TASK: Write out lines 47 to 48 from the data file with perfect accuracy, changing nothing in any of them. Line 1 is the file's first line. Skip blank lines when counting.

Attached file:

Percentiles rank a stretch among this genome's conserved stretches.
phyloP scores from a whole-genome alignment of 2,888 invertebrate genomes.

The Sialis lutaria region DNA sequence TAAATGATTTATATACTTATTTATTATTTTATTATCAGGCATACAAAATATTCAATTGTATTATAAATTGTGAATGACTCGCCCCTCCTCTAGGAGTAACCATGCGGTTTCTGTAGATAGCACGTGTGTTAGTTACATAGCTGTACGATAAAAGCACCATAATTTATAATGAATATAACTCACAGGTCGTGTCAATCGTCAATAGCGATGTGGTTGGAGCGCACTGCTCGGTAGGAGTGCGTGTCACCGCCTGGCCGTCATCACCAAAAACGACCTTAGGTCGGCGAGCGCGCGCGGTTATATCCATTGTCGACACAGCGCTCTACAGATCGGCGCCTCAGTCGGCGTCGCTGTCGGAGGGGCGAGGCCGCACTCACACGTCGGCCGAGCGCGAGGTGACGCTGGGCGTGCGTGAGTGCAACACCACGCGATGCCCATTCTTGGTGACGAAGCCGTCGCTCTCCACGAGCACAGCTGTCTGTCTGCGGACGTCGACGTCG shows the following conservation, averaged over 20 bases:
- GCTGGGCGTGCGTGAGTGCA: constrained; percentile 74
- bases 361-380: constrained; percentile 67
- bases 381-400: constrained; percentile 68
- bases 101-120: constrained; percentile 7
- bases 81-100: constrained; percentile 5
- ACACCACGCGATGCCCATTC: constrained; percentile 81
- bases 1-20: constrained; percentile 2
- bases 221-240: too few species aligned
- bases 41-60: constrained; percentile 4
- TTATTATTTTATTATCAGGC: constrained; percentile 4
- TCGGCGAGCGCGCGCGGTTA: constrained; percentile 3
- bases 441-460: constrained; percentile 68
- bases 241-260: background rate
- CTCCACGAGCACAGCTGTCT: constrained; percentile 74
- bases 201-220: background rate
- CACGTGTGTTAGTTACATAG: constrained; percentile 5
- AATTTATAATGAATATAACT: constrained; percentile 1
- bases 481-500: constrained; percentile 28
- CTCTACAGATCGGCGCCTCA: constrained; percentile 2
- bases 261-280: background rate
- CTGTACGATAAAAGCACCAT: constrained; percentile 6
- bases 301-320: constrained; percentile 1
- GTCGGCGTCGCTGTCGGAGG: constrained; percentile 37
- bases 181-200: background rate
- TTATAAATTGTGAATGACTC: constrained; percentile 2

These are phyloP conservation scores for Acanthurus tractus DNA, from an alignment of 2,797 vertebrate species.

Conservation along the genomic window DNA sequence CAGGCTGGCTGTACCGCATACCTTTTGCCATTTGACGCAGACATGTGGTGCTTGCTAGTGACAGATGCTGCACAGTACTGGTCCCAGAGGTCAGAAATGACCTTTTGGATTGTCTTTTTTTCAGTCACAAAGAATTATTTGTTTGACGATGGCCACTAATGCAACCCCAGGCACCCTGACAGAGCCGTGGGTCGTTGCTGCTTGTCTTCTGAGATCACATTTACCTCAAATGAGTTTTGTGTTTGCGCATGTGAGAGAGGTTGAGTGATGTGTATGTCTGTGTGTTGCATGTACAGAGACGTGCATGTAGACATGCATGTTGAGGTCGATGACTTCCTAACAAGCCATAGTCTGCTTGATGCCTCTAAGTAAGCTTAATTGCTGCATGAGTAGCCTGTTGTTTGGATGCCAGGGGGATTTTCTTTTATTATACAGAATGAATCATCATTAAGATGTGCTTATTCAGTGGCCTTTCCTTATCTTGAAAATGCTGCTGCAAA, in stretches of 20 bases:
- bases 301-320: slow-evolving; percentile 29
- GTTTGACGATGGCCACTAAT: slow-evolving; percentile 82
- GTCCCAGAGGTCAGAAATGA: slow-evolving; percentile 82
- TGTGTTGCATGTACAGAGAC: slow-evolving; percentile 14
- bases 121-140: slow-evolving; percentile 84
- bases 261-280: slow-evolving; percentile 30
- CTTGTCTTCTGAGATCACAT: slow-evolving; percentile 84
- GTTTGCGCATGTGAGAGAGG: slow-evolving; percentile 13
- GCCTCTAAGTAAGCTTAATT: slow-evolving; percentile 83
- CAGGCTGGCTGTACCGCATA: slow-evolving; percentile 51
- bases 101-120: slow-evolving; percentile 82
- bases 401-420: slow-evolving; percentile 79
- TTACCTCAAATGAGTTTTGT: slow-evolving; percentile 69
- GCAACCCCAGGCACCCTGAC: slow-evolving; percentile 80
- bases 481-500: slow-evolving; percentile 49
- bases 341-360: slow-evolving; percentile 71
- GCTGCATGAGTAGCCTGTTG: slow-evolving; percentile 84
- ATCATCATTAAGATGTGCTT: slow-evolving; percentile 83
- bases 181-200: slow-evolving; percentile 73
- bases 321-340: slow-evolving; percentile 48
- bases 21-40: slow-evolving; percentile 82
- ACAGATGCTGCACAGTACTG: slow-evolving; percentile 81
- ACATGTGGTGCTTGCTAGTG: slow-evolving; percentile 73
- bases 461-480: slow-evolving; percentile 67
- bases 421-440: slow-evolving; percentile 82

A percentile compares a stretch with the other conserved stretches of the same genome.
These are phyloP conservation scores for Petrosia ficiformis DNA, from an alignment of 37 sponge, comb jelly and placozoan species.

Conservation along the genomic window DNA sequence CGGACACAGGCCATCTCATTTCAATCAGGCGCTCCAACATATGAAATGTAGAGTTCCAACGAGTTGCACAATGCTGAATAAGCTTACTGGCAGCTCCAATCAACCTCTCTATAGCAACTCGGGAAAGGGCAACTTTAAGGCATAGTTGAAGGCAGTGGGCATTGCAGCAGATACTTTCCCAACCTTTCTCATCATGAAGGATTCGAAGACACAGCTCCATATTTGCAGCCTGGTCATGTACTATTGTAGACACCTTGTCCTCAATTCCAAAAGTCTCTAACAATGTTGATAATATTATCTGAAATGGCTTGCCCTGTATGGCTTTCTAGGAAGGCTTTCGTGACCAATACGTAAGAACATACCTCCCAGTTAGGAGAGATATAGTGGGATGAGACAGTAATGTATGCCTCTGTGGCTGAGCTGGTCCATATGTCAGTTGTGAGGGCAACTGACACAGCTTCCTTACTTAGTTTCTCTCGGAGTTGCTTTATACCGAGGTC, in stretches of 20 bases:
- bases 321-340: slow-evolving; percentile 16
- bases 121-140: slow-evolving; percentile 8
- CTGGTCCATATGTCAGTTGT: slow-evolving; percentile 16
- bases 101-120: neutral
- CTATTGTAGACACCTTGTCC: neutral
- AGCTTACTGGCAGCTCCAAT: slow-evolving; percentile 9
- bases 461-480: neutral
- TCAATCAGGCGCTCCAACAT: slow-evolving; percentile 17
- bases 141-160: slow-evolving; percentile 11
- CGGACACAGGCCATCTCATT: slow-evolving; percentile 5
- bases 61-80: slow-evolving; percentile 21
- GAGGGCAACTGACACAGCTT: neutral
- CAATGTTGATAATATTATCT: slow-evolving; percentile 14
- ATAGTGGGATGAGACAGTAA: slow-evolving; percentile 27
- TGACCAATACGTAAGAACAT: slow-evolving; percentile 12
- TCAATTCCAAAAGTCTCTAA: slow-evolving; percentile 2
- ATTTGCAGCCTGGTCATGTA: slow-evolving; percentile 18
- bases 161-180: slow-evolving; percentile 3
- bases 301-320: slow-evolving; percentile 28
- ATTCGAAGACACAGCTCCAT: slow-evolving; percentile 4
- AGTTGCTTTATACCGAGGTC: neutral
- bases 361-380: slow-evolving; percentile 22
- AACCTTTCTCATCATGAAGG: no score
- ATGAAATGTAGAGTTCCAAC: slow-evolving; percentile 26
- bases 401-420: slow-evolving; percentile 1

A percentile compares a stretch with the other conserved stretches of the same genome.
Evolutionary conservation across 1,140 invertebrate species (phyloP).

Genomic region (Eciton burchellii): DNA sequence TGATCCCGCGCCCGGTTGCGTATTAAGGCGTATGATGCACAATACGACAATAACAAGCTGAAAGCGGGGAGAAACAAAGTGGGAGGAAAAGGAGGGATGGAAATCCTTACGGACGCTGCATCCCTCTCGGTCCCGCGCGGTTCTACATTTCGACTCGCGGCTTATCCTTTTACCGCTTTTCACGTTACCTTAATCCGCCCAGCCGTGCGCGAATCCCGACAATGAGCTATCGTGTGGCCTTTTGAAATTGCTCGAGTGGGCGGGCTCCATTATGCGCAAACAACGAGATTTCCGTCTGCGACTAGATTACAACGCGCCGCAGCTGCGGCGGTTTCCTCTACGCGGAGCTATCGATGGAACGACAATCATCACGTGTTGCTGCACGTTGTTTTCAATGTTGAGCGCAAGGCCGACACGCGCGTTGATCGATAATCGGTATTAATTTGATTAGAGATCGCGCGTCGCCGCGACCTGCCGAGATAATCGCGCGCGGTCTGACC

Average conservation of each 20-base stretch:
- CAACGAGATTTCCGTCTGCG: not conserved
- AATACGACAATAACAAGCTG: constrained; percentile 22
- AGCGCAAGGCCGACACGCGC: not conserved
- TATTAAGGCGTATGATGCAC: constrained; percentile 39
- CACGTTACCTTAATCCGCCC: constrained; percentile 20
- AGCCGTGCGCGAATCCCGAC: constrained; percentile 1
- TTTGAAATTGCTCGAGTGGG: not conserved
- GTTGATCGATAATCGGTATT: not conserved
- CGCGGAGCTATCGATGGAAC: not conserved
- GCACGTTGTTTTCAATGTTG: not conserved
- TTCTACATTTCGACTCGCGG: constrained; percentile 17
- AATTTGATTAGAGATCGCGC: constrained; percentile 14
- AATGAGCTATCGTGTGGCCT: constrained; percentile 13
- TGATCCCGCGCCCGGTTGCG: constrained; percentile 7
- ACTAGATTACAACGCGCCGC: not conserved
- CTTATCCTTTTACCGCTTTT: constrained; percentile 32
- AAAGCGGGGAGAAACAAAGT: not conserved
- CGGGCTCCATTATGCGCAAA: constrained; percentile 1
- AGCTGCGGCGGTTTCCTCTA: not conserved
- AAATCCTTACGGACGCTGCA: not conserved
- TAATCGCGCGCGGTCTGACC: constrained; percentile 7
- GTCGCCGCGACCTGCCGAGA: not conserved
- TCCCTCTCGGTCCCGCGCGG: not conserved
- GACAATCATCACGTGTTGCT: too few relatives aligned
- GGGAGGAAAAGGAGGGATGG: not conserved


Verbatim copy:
- GCTGCATGAGTAGCCTGTTG: slow-evolving; percentile 84
- ATCATCATTAAGATGTGCTT: slow-evolving; percentile 83